According to the incurably romantic story-telling of Dwight Boyer ("True Tales of the Great Lakes," "Ghost Ships of the Great Lakes," etc.), even the plodding ore freighters, limestone haulers, and coal barges of our great inland lakes are referred to as 'she'-- whether her name is 'Edmund FitzGerald' or 'James H. Reed,' 'she' could be a sweet-handling lady or a cranky individualist with a tendency to sink at the slightest provocation.
One of my favorite Dwight Boyer stories in this book concerns a cantankerous whaleback named 'Henry Cort.' For twenty-five years she was a steady worker making the long haul from the upper lakes to Ohio and back, her holds full of ore and grain. But increasingly larger carriers took over the long hauls and 'Henry Cort' was reduced to "carrying pig iron, scrap, slag and heaven-knows-what, always ending up in some evil-smelling backwater dock wreathed in the noxious fumes of foundry furnaces."
Naturally she revolted. When she was asked to function as an ice-breaker for the larger, more modern ships, 'Henry Cort' disobligingly sank and took her winter's rest under the waters of Lake Erie. She was raised the next season and resumed her career as a short-hauler. She drove hard onto a reef and sank.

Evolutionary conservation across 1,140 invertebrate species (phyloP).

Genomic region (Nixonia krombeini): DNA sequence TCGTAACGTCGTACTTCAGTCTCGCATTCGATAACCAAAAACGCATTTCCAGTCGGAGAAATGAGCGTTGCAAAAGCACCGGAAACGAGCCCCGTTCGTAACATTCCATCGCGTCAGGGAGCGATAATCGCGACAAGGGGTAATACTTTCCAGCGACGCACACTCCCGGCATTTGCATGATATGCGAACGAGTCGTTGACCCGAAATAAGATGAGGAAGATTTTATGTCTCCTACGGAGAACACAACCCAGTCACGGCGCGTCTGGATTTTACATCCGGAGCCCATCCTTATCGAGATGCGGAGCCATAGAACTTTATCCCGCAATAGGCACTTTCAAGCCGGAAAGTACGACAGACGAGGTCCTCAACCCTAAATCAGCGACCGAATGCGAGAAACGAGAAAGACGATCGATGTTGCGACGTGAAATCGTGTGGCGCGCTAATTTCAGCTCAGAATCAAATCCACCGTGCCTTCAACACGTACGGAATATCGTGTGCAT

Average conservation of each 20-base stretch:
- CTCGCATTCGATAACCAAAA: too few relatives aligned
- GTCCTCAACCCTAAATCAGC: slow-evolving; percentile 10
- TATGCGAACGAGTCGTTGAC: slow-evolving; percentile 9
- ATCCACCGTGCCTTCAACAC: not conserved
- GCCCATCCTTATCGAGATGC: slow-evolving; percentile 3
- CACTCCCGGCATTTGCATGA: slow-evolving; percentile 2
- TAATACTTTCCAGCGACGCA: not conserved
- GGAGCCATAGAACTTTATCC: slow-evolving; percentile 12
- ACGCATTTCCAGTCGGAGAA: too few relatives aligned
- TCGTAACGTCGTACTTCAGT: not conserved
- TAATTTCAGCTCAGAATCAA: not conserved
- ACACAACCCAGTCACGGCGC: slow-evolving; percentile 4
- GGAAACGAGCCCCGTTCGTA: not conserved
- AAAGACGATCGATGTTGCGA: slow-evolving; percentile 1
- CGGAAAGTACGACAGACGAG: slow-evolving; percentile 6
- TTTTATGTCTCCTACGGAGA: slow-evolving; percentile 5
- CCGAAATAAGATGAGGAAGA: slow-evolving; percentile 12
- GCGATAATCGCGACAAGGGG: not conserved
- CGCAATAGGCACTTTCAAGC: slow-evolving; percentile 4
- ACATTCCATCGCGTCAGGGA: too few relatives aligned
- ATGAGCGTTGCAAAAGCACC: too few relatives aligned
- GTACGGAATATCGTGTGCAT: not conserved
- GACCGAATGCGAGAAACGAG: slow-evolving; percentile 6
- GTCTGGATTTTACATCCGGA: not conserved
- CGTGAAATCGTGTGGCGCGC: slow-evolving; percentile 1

According to Admiral Grace Hopper, "a ship in port is safe..." but not this old whaleback. She was raised and worked for five more years, then sank with her bow tied to a Detroit dock!
Pumped out and patched, she dashed against a Muskegon breakwater, 3000 feet from shore during a furious gale and down she went. Even her faithful engineer, who had stayed with her through three sinkings gave up with her this time: "To hell with 'er!" he is reported to have said, as he scrambled up the icy rocks of the breakwater.
"Strange Adventures of the Great Lakes" may not be Boyer's best book (my favorite is "Ghost Ships of the Great Lakes") but he spins vivid tales of fresh-water ships like the 'Cort' and of the eccentric, heroic crews who sometimes came ashore without them.